LONDON - Fifteen years ago, when Labor Party politician, civil rights lawyer and Methodist lay preacher Paul Boateng became one of the first persons of color elected to Parliament, he was seen as a young firebrand.
Today, he is one of Britain's most senior government officials, a minister in Tony Blair's elite Cabinet, and by all accounts, as formidable and articulate a politician as you are likely to meet.
But he would have to be in order to fight his way through a legacy of discrimination and prejudice that has effectively barred blacks from public office in Britain until recently. To date, only 37 out of some 1,400-plus members of the House of Lords and the House of Commons are of African, Caribbean or South Asian descent.
While Boateng has struggled his entire political career to be seen first as an effective politician, his appointment as Britain's first black Cabinet minister last May attracted much attention, in part, because of the color of his skin. One of 31 Methodists in Parliament, he serves as the chief secretary to the treasury, working closely with the powerful chancellor of the exchequer on government spending. It's the job a BBC journalist called one of the most demanding in the British government.
"This is a vocation," Boateng told United Methodist News Service in a recent interview. "It's a privilege to serve and to be called to service."
The Rev. Victor Watson, a retired Methodist minister and longtime friend, said Boateng makes no bones about the Christian faith that shapes his work as an elected representative and government minister.
"His faith informs his political life," he explained. "In politics, it's very difficult to maintain one's own integrity and understanding of the imperative of the Gospel on issues of freedom and fairness and the gap between rich and poor. ... Paul is not afraid to say where he stands."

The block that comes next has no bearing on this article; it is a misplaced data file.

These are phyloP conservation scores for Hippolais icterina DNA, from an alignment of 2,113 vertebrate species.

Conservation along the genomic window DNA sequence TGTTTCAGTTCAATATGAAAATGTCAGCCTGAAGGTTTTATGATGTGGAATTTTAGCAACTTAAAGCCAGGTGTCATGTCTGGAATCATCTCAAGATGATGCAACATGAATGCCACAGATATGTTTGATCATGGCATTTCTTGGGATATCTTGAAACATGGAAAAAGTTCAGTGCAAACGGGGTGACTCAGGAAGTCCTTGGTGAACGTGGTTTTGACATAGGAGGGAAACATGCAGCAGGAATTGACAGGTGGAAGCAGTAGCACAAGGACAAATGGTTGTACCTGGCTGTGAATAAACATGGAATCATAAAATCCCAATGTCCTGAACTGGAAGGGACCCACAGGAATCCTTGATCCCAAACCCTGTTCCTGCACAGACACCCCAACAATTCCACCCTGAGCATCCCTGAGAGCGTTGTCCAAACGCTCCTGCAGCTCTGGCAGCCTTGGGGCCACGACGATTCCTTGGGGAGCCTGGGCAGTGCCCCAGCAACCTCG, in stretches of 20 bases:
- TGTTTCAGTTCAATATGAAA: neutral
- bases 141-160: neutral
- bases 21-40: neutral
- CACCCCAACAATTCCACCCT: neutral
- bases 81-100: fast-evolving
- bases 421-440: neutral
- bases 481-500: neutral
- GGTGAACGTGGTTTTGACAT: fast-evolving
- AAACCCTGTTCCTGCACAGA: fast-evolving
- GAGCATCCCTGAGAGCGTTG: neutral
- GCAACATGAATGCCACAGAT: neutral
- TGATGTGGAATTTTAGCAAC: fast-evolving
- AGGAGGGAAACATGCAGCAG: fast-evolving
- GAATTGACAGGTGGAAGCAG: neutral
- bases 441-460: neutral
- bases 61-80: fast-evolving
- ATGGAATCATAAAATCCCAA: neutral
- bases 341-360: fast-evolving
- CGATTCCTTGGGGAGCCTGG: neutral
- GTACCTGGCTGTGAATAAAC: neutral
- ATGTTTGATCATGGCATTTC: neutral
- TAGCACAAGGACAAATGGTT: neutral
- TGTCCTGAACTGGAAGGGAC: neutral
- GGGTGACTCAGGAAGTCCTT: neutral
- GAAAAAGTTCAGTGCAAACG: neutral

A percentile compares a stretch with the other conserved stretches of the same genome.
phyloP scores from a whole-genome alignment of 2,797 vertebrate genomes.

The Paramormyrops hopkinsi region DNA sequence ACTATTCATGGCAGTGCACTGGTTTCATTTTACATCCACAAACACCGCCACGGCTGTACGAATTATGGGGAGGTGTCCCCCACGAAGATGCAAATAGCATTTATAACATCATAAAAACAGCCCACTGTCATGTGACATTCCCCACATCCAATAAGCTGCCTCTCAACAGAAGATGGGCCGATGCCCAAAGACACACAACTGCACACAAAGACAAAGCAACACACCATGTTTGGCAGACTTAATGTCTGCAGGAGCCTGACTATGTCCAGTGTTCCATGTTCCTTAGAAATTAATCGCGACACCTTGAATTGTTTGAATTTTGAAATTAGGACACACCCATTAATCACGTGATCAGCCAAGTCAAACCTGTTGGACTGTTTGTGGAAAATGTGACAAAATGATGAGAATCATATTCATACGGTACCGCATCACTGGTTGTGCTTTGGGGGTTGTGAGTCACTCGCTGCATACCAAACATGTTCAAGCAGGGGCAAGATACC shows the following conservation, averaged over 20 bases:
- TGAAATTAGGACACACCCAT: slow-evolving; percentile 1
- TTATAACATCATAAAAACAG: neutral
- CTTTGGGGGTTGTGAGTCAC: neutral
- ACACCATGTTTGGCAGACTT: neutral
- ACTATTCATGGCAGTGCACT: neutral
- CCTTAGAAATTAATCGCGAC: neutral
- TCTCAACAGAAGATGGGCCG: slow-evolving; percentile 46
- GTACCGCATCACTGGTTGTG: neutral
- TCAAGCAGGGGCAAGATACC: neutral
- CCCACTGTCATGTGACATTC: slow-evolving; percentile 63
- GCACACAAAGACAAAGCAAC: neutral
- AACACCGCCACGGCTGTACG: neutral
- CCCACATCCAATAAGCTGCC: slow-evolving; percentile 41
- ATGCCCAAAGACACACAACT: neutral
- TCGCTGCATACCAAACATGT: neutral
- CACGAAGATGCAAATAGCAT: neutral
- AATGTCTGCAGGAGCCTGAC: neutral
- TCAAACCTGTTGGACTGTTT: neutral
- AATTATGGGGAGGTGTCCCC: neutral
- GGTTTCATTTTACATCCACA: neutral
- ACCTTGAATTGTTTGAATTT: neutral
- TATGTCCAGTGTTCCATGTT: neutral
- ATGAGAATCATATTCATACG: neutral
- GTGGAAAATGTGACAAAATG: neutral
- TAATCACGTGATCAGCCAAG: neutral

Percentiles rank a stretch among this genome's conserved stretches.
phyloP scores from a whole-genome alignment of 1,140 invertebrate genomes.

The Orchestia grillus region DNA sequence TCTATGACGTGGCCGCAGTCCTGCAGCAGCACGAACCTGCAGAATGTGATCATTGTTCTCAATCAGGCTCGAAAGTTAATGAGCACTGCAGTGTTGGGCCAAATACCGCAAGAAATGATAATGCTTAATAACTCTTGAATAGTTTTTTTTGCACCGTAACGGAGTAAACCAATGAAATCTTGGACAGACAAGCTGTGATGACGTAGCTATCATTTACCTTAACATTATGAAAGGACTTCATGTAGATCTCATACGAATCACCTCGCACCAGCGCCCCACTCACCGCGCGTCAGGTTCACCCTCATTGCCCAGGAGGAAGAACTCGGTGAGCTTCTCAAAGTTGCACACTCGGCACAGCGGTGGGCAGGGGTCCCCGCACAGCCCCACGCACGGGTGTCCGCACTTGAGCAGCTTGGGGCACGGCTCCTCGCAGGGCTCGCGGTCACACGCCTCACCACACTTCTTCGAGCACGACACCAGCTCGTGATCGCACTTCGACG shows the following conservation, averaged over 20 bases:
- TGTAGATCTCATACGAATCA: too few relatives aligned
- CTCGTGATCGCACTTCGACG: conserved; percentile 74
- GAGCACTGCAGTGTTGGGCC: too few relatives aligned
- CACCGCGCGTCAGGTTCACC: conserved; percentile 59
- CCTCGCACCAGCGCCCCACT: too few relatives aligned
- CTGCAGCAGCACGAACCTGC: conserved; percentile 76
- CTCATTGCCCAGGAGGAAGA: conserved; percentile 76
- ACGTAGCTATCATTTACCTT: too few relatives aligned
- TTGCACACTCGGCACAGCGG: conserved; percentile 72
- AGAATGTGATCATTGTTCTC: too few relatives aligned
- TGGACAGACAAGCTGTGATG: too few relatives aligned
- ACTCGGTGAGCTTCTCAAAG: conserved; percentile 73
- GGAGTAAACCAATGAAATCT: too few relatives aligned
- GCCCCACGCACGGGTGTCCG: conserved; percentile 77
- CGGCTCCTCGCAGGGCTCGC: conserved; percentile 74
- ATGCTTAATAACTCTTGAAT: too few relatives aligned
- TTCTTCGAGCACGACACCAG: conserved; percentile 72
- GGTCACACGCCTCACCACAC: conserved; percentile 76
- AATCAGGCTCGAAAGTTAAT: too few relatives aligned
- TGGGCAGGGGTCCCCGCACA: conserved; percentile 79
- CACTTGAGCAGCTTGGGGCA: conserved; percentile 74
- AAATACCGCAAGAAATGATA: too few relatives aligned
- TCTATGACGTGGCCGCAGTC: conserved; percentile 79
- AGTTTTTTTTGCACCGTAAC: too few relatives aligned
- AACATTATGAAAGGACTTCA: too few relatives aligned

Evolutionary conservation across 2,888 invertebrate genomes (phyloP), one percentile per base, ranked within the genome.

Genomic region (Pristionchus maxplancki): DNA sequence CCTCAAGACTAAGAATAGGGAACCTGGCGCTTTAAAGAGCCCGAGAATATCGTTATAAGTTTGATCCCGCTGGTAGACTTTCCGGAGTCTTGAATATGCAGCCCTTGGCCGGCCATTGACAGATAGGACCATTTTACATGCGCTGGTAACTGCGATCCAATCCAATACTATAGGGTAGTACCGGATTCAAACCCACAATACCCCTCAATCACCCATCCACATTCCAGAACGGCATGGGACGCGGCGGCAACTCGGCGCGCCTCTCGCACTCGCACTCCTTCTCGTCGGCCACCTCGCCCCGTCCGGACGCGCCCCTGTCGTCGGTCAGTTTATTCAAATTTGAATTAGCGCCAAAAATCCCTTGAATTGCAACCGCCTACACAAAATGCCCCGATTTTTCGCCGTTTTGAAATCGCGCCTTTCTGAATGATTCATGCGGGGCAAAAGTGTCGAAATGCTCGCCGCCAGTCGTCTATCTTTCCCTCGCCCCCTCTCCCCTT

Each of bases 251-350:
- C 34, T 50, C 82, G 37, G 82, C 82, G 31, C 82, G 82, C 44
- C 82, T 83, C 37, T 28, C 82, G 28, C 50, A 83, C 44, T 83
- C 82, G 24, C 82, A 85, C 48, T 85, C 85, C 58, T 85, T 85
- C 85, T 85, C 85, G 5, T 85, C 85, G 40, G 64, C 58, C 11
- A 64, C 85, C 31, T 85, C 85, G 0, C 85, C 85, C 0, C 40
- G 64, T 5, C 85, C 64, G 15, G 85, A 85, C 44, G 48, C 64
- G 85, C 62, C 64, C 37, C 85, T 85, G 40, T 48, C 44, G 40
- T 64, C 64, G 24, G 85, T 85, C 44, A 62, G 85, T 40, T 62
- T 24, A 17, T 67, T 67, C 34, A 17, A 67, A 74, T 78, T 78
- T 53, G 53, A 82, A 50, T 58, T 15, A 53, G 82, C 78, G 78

A succession of appointments to government leadership roles in areas such as health, prisons, and young people has made it clear that Boateng's political star has been rising for some time. Still, his appointment by the prime minister to the Blair Cabinet marks an historic political as well as personal milestone.
"This achievement was long overdue," commented Naboth Muchopa, the British Methodist Church's secretary for race relations.
Only in the last 50 years have the numbers of black people in Britain been large enough to make a critical difference at the polls, he explained. But Muchopa also observed that while Boateng has had to live with the reality of discrimination against blacks in Britain, he consistently has fought a broader battle against inequality affecting people from a wide range of social, economic, religious and racial backgrounds.
"The whole concept of equality and justice is really where (Paul's) heart is," said Muchopa. "Paul says, 'I don't do what I do because I'm black; I do what I do because there's something we need to do.'"
Boateng was born in Hackney, East London, in 1951 to a Ghanaian father and a Scottish mother. The family moved to Ghana when he was a boy, and his father eventually became a cabinet minister in Ghana's Kwame Nkrumah government.
When a coup d'etat toppled that government in 1966, Boateng's father was imprisoned and Paul, his mother and younger sister fled to England. In a United Methodist Communications documentary for NBC television, Boateng recalled being forced to stand up in front of his school class the day after his father's arrest and told that his father deserved to be shot. Reflecting on that experience, he said, "Political life has never held any illusions. I never believed it was going to be anything but very tough."
Boateng eventually studied law and in the 1970s began work at one of the leading trade union and civil liberties law firms in London. During this time, he became very involved in Labor Party politics. He also began attending services at the Walworth Methodist Church at the invitation of Watson, the church's pastor. Boateng and his wife, Janet, were married there, and the couple baptized all five of their children as Methodists.